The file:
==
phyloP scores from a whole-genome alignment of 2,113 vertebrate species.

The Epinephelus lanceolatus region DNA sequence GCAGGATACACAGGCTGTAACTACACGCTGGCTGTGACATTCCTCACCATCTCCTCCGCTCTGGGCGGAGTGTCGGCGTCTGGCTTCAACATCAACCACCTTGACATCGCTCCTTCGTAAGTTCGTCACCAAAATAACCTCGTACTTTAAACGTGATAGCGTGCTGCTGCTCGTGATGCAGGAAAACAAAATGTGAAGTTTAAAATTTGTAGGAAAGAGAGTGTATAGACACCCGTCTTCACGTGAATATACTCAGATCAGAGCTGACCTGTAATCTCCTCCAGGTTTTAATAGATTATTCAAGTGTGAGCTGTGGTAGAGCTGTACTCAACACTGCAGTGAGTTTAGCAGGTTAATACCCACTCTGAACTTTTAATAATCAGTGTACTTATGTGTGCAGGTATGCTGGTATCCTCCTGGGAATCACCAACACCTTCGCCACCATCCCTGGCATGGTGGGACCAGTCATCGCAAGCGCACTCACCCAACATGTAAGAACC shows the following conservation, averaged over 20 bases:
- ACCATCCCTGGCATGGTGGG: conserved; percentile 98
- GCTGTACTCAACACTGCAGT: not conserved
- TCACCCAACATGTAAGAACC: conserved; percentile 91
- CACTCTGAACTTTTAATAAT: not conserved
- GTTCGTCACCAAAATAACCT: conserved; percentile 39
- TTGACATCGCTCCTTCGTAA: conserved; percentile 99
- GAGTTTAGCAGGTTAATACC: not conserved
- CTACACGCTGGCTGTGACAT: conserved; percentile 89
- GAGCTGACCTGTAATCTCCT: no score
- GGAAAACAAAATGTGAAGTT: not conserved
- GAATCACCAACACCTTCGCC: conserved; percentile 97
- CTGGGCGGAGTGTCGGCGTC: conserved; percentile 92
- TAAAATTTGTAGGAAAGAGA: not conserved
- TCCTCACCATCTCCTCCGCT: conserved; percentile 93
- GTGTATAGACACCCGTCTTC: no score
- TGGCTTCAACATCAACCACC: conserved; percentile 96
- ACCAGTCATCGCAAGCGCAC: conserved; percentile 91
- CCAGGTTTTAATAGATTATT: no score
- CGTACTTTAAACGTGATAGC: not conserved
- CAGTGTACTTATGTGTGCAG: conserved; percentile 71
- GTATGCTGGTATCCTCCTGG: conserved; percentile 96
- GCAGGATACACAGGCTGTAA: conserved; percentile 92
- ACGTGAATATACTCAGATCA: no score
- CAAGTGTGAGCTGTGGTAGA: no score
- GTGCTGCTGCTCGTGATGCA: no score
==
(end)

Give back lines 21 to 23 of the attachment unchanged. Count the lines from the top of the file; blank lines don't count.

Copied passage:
- CGTACTTTAAACGTGATAGC: not conserved
- CAGTGTACTTATGTGTGCAG: conserved; percentile 71
- GTATGCTGGTATCCTCCTGG: conserved; percentile 96